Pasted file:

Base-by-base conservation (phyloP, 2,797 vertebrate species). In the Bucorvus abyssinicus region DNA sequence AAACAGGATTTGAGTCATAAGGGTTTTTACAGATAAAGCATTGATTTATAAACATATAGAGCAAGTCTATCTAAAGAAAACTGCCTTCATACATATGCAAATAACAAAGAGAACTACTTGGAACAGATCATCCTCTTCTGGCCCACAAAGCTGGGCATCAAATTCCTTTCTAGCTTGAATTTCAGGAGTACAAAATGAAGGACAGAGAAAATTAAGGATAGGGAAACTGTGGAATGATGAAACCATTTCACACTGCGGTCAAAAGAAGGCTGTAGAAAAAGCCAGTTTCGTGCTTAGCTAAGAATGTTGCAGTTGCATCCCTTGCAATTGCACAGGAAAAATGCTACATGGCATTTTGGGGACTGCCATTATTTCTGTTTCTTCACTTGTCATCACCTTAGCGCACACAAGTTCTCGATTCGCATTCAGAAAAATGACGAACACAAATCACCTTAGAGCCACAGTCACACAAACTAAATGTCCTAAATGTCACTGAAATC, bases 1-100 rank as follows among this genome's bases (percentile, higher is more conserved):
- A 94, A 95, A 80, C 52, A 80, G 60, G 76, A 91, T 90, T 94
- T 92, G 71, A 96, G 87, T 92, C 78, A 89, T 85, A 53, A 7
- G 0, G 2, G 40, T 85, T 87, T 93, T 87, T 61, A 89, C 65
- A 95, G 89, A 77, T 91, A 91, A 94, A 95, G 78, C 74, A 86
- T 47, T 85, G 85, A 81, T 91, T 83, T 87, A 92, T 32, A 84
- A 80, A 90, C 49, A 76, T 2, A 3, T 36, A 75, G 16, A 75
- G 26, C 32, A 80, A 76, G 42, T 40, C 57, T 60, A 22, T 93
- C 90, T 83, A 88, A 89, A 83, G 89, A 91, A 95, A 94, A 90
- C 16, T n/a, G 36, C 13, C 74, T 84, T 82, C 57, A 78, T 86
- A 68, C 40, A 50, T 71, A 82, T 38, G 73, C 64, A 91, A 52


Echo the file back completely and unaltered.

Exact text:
Base-by-base conservation (phyloP, 2,797 vertebrate species). In the Bucorvus abyssinicus region DNA sequence AAACAGGATTTGAGTCATAAGGGTTTTTACAGATAAAGCATTGATTTATAAACATATAGAGCAAGTCTATCTAAAGAAAACTGCCTTCATACATATGCAAATAACAAAGAGAACTACTTGGAACAGATCATCCTCTTCTGGCCCACAAAGCTGGGCATCAAATTCCTTTCTAGCTTGAATTTCAGGAGTACAAAATGAAGGACAGAGAAAATTAAGGATAGGGAAACTGTGGAATGATGAAACCATTTCACACTGCGGTCAAAAGAAGGCTGTAGAAAAAGCCAGTTTCGTGCTTAGCTAAGAATGTTGCAGTTGCATCCCTTGCAATTGCACAGGAAAAATGCTACATGGCATTTTGGGGACTGCCATTATTTCTGTTTCTTCACTTGTCATCACCTTAGCGCACACAAGTTCTCGATTCGCATTCAGAAAAATGACGAACACAAATCACCTTAGAGCCACAGTCACACAAACTAAATGTCCTAAATGTCACTGAAATC, bases 1-100 rank as follows among this genome's bases (percentile, higher is more conserved):
- A 94, A 95, A 80, C 52, A 80, G 60, G 76, A 91, T 90, T 94
- T 92, G 71, A 96, G 87, T 92, C 78, A 89, T 85, A 53, A 7
- G 0, G 2, G 40, T 85, T 87, T 93, T 87, T 61, A 89, C 65
- A 95, G 89, A 77, T 91, A 91, A 94, A 95, G 78, C 74, A 86
- T 47, T 85, G 85, A 81, T 91, T 83, T 87, A 92, T 32, A 84
- A 80, A 90, C 49, A 76, T 2, A 3, T 36, A 75, G 16, A 75
- G 26, C 32, A 80, A 76, G 42, T 40, C 57, T 60, A 22, T 93
- C 90, T 83, A 88, A 89, A 83, G 89, A 91, A 95, A 94, A 90
- C 16, T n/a, G 36, C 13, C 74, T 84, T 82, C 57, A 78, T 86
- A 68, C 40, A 50, T 71, A 82, T 38, G 73, C 64, A 91, A 52